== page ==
•  I'm gonna sell an ounce of Gold... (10+ / 0-)

    and buy myself 500+ shares of BS.

  •  Sure those lofts go for a lot (4+ / 0-)

    but the reason they go for so much is all the Wall Street boys and girls with money to throw around.  As of today there are a lot less of them, and next week even fewer and...
    anyway good luck.

    •  I live in NYC (3+ / 0-)
      Recommended by:
      henna218, slksfca, Gemina13

      My conversation with myself after reading your comment:

      Most of them don't give a shit because they have enough money to ride out years of a bad economy. They can still pay the rent.

      Why do you assume they have money?

      Well... because if I were making 100k+ a year for even five years, I'd have a quarter mil stashed under my bed. Which I would've converted into some other currency when the dollar started it's insane slide.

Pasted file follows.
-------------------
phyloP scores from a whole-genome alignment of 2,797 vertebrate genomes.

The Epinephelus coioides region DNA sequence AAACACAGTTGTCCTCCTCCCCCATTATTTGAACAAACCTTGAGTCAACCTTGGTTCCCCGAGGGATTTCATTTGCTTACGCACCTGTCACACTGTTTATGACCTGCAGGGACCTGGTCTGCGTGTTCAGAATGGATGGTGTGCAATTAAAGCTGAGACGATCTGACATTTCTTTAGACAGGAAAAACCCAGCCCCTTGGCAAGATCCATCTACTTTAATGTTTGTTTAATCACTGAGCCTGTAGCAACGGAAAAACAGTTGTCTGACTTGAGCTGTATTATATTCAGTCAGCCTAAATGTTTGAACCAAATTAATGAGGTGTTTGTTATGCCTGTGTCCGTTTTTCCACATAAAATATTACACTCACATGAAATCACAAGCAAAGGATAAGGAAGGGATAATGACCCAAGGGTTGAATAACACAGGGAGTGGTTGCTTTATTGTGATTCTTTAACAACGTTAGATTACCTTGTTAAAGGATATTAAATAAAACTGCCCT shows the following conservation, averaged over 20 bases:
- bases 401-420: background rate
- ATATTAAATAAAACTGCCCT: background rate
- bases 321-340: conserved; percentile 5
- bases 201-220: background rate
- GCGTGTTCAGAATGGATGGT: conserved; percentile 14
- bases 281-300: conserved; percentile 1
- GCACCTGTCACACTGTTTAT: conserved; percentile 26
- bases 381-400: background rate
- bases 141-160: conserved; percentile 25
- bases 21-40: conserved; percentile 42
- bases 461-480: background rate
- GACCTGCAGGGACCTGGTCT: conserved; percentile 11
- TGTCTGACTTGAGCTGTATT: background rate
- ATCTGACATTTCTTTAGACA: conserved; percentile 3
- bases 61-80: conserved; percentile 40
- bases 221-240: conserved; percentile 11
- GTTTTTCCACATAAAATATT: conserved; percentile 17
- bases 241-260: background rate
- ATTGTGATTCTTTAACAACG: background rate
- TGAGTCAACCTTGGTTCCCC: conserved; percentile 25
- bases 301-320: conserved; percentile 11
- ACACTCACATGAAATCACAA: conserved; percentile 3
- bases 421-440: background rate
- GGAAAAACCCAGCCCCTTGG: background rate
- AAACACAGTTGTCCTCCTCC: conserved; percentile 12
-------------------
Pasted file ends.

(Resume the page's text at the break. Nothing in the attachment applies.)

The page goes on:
HAHAHAHAHA you fool!! They spend all their money and then some like the rest of us. The difference is we go into debt to buy food and pay our ridiculous heating bills, they buy luxury cars, spend 4k a month on rent, blow 1k everytime they eat and send their kids to insanely expensive private schools so their kids don't have to mingle with ours.

      Yay! Rent prices in NYC finally go down. Now... if only I can keep my job-that-depends-on-federal-government-funding.

      Say, what are the chances that higher education grants to fund career and technical education in state and city schools will disappear in the next year or so?

  •  Buddy (5+ / 0-)

    can you spare an investment bank?

    "Be kind" - is that a religion?

    by ThatBritGuy on Sun Mar 16, 2008 at 08:33:27 PM PDT